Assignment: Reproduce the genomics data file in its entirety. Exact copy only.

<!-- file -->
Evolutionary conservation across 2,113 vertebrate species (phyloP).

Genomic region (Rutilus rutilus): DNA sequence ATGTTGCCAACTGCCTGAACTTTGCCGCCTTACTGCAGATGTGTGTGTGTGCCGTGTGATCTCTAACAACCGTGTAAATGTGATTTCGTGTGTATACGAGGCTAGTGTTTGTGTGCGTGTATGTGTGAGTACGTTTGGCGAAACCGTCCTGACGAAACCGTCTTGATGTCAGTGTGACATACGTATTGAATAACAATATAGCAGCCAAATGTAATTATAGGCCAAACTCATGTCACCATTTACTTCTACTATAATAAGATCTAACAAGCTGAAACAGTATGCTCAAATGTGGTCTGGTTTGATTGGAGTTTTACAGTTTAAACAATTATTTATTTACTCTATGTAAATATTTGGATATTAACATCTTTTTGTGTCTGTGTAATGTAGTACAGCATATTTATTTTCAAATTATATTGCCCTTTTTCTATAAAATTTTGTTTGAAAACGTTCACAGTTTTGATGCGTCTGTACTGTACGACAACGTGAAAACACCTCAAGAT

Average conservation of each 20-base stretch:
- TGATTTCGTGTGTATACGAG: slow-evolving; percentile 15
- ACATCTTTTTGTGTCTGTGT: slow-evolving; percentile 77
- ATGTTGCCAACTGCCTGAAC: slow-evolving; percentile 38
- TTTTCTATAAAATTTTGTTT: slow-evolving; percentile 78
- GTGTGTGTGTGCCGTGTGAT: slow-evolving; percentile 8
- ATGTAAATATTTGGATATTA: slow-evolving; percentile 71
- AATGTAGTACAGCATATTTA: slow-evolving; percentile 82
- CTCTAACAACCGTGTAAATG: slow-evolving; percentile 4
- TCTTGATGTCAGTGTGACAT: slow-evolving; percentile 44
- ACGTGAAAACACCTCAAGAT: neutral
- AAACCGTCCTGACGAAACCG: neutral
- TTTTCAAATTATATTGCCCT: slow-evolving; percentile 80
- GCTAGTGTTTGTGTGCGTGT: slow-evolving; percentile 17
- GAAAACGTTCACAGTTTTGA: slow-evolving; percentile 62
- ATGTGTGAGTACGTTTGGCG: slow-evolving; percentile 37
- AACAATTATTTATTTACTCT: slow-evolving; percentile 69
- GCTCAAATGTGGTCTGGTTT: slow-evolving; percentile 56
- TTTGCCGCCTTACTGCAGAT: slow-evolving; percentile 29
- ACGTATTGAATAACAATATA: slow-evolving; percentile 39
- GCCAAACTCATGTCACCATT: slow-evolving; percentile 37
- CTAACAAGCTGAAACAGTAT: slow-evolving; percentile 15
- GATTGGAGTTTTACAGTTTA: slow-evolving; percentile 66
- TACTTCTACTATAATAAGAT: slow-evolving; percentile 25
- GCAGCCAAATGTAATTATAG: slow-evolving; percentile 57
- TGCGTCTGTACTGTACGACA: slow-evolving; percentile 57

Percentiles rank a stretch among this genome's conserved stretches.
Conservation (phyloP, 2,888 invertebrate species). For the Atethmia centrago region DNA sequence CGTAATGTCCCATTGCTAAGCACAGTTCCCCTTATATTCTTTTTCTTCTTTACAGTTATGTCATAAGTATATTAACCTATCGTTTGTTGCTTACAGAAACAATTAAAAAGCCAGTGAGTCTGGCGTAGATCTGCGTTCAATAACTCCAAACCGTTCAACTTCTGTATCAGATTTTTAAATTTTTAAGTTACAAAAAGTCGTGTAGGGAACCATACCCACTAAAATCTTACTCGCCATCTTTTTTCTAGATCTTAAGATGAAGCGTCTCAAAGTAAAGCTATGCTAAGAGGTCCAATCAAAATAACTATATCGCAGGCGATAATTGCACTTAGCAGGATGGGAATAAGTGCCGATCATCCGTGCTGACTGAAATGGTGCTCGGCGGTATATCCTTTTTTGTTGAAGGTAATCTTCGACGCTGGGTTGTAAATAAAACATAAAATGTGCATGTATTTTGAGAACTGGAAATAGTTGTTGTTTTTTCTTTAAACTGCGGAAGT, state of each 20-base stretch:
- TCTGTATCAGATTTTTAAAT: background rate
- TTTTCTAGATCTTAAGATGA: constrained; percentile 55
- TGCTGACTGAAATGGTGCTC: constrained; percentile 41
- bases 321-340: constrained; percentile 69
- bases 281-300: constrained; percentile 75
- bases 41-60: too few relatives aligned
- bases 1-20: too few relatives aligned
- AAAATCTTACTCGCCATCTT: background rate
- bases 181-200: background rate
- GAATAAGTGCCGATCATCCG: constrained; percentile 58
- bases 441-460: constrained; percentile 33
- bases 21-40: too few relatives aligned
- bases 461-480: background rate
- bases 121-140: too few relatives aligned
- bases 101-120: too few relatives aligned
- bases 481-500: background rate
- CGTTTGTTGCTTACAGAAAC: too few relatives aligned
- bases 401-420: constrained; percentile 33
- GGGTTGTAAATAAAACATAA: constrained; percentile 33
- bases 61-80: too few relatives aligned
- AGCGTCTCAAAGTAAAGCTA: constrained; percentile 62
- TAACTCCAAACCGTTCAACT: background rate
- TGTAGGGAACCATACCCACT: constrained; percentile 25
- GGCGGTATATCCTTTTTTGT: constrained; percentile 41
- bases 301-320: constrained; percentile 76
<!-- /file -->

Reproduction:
Evolutionary conservation across 2,113 vertebrate species (phyloP).

Genomic region (Rutilus rutilus): DNA sequence ATGTTGCCAACTGCCTGAACTTTGCCGCCTTACTGCAGATGTGTGTGTGTGCCGTGTGATCTCTAACAACCGTGTAAATGTGATTTCGTGTGTATACGAGGCTAGTGTTTGTGTGCGTGTATGTGTGAGTACGTTTGGCGAAACCGTCCTGACGAAACCGTCTTGATGTCAGTGTGACATACGTATTGAATAACAATATAGCAGCCAAATGTAATTATAGGCCAAACTCATGTCACCATTTACTTCTACTATAATAAGATCTAACAAGCTGAAACAGTATGCTCAAATGTGGTCTGGTTTGATTGGAGTTTTACAGTTTAAACAATTATTTATTTACTCTATGTAAATATTTGGATATTAACATCTTTTTGTGTCTGTGTAATGTAGTACAGCATATTTATTTTCAAATTATATTGCCCTTTTTCTATAAAATTTTGTTTGAAAACGTTCACAGTTTTGATGCGTCTGTACTGTACGACAACGTGAAAACACCTCAAGAT

Average conservation of each 20-base stretch:
- TGATTTCGTGTGTATACGAG: slow-evolving; percentile 15
- ACATCTTTTTGTGTCTGTGT: slow-evolving; percentile 77
- ATGTTGCCAACTGCCTGAAC: slow-evolving; percentile 38
- TTTTCTATAAAATTTTGTTT: slow-evolving; percentile 78
- GTGTGTGTGTGCCGTGTGAT: slow-evolving; percentile 8
- ATGTAAATATTTGGATATTA: slow-evolving; percentile 71
- AATGTAGTACAGCATATTTA: slow-evolving; percentile 82
- CTCTAACAACCGTGTAAATG: slow-evolving; percentile 4
- TCTTGATGTCAGTGTGACAT: slow-evolving; percentile 44
- ACGTGAAAACACCTCAAGAT: neutral
- AAACCGTCCTGACGAAACCG: neutral
- TTTTCAAATTATATTGCCCT: slow-evolving; percentile 80
- GCTAGTGTTTGTGTGCGTGT: slow-evolving; percentile 17
- GAAAACGTTCACAGTTTTGA: slow-evolving; percentile 62
- ATGTGTGAGTACGTTTGGCG: slow-evolving; percentile 37
- AACAATTATTTATTTACTCT: slow-evolving; percentile 69
- GCTCAAATGTGGTCTGGTTT: slow-evolving; percentile 56
- TTTGCCGCCTTACTGCAGAT: slow-evolving; percentile 29
- ACGTATTGAATAACAATATA: slow-evolving; percentile 39
- GCCAAACTCATGTCACCATT: slow-evolving; percentile 37
- CTAACAAGCTGAAACAGTAT: slow-evolving; percentile 15
- GATTGGAGTTTTACAGTTTA: slow-evolving; percentile 66
- TACTTCTACTATAATAAGAT: slow-evolving; percentile 25
- GCAGCCAAATGTAATTATAG: slow-evolving; percentile 57
- TGCGTCTGTACTGTACGACA: slow-evolving; percentile 57

Percentiles rank a stretch among this genome's conserved stretches.
Conservation (phyloP, 2,888 invertebrate species). For the Atethmia centrago region DNA sequence CGTAATGTCCCATTGCTAAGCACAGTTCCCCTTATATTCTTTTTCTTCTTTACAGTTATGTCATAAGTATATTAACCTATCGTTTGTTGCTTACAGAAACAATTAAAAAGCCAGTGAGTCTGGCGTAGATCTGCGTTCAATAACTCCAAACCGTTCAACTTCTGTATCAGATTTTTAAATTTTTAAGTTACAAAAAGTCGTGTAGGGAACCATACCCACTAAAATCTTACTCGCCATCTTTTTTCTAGATCTTAAGATGAAGCGTCTCAAAGTAAAGCTATGCTAAGAGGTCCAATCAAAATAACTATATCGCAGGCGATAATTGCACTTAGCAGGATGGGAATAAGTGCCGATCATCCGTGCTGACTGAAATGGTGCTCGGCGGTATATCCTTTTTTGTTGAAGGTAATCTTCGACGCTGGGTTGTAAATAAAACATAAAATGTGCATGTATTTTGAGAACTGGAAATAGTTGTTGTTTTTTCTTTAAACTGCGGAAGT, state of each 20-base stretch:
- TCTGTATCAGATTTTTAAAT: background rate
- TTTTCTAGATCTTAAGATGA: constrained; percentile 55
- TGCTGACTGAAATGGTGCTC: constrained; percentile 41
- bases 321-340: constrained; percentile 69
- bases 281-300: constrained; percentile 75
- bases 41-60: too few relatives aligned
- bases 1-20: too few relatives aligned
- AAAATCTTACTCGCCATCTT: background rate
- bases 181-200: background rate
- GAATAAGTGCCGATCATCCG: constrained; percentile 58
- bases 441-460: constrained; percentile 33
- bases 21-40: too few relatives aligned
- bases 461-480: background rate
- bases 121-140: too few relatives aligned
- bases 101-120: too few relatives aligned
- bases 481-500: background rate
- CGTTTGTTGCTTACAGAAAC: too few relatives aligned
- bases 401-420: constrained; percentile 33
- GGGTTGTAAATAAAACATAA: constrained; percentile 33
- bases 61-80: too few relatives aligned
- AGCGTCTCAAAGTAAAGCTA: constrained; percentile 62
- TAACTCCAAACCGTTCAACT: background rate
- TGTAGGGAACCATACCCACT: constrained; percentile 25
- GGCGGTATATCCTTTTTTGT: constrained; percentile 41
- bases 301-320: constrained; percentile 76